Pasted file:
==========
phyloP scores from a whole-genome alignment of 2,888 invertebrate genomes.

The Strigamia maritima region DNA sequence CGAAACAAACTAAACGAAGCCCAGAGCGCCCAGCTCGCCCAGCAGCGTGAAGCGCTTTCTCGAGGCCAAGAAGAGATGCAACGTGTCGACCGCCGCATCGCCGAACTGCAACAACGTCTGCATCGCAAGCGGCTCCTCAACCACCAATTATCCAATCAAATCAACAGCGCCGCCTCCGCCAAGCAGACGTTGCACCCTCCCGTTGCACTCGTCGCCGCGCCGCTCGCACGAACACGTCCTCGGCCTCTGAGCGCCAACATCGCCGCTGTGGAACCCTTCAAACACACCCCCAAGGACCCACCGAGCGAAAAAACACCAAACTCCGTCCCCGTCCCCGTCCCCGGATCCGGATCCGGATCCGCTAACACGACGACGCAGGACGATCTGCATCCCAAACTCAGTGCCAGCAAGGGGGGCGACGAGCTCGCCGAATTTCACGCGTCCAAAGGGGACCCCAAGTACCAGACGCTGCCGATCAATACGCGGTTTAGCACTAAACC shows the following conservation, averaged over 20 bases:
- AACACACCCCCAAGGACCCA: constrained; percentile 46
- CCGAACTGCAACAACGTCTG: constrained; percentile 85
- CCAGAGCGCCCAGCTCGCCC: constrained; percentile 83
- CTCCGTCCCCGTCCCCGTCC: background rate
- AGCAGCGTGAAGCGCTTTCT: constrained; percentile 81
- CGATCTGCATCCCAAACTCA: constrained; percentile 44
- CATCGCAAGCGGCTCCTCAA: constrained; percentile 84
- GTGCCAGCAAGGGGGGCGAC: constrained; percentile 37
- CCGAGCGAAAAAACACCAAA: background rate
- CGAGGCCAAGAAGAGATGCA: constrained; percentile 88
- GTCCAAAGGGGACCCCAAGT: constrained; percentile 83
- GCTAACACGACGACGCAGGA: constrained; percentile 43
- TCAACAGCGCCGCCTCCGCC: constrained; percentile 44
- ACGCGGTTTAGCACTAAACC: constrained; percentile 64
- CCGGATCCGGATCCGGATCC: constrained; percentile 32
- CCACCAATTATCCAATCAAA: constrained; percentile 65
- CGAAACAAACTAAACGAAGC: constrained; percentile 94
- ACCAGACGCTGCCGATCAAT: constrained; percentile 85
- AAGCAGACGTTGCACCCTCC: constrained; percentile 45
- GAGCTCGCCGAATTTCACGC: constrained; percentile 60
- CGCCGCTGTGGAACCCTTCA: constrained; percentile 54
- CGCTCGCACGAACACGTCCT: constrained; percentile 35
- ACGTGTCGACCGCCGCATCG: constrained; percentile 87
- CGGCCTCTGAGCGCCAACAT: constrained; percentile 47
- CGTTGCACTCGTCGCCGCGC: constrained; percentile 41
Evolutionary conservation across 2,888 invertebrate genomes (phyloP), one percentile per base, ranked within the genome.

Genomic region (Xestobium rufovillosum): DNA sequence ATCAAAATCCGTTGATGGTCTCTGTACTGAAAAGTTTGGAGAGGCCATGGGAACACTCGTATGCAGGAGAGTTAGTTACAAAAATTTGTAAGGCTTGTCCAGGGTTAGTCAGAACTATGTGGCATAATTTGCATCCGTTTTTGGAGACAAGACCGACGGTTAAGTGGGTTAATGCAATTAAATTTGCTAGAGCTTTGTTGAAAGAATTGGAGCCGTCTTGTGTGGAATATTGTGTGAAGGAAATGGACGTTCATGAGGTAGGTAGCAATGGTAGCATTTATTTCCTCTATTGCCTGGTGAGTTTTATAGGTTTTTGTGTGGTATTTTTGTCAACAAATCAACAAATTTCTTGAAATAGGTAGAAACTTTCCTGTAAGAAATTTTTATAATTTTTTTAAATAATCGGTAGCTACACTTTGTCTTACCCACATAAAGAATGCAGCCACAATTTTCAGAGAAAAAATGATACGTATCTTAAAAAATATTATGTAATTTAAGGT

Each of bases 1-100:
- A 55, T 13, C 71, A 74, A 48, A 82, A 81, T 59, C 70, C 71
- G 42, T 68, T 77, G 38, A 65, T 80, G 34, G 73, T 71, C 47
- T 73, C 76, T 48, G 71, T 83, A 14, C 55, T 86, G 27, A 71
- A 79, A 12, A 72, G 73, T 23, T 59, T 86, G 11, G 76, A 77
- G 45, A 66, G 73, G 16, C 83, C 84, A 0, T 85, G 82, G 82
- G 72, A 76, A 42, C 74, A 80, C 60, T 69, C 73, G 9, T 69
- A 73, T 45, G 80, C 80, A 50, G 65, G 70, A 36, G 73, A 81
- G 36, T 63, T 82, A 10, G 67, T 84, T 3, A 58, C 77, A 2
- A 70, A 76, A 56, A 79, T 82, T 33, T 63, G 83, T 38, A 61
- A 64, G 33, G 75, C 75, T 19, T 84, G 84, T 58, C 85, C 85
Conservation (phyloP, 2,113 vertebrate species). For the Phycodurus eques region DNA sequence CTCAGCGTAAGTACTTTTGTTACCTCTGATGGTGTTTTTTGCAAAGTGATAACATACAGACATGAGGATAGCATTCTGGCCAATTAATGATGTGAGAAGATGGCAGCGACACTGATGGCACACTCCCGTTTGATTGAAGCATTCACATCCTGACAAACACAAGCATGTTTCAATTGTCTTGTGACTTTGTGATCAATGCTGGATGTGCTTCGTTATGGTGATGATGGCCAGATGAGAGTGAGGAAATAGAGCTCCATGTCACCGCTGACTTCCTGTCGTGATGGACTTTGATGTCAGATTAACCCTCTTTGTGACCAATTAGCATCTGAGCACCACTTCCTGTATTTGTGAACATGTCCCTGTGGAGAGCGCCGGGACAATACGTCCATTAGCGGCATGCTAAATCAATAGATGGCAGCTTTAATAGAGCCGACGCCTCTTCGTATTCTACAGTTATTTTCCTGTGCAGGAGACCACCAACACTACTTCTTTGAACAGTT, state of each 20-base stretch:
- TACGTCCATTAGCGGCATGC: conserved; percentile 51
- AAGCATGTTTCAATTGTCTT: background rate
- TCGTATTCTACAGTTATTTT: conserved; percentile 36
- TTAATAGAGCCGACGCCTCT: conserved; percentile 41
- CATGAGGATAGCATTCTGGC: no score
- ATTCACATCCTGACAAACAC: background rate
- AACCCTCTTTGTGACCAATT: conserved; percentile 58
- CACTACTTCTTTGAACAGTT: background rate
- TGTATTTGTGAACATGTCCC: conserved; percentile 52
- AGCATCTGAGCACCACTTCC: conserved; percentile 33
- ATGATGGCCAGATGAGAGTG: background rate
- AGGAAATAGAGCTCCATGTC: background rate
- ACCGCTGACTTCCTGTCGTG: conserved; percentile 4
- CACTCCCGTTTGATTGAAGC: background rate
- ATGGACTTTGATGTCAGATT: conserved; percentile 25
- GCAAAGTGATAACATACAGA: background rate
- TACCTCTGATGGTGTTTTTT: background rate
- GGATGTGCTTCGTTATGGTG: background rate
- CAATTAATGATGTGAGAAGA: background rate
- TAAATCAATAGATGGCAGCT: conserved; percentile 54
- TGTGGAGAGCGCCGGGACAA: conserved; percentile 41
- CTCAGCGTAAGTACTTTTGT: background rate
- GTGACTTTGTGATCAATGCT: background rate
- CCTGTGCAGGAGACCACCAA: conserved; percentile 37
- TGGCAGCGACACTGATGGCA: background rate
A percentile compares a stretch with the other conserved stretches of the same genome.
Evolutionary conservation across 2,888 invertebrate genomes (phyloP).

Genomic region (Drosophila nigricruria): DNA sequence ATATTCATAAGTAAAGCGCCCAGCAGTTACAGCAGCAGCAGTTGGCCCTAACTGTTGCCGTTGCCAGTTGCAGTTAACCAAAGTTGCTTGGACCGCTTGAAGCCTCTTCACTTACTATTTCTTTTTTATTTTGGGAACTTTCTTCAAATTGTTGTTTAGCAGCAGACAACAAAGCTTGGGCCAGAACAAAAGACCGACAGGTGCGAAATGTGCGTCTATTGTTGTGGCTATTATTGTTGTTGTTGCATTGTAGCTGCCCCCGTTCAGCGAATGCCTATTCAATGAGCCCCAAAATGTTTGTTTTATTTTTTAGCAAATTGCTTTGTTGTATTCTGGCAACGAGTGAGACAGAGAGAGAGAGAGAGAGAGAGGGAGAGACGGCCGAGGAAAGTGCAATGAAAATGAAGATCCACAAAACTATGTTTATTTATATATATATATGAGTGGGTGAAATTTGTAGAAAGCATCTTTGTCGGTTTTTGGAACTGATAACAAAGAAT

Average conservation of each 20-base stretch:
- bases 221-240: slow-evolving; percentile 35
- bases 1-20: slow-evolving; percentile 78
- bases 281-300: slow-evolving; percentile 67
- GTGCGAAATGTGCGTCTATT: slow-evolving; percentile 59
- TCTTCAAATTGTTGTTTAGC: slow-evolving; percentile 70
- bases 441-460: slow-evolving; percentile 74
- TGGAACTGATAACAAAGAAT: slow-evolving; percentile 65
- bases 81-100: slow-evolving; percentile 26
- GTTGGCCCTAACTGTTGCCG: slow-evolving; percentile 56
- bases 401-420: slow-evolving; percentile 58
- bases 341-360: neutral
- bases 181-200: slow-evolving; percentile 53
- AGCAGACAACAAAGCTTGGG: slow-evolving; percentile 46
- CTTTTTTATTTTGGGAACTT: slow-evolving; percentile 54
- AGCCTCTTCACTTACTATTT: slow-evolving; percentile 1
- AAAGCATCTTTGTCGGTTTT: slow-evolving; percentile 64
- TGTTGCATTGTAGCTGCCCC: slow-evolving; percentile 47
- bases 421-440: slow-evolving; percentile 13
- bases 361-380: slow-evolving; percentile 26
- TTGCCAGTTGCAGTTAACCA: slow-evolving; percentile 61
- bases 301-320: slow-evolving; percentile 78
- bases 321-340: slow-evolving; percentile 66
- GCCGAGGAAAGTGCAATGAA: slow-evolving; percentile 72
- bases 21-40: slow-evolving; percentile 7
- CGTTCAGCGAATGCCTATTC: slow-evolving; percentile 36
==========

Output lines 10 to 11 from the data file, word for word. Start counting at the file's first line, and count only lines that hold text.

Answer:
- GTGCCAGCAAGGGGGGCGAC: constrained; percentile 37
- CCGAGCGAAAAAACACCAAA: background rate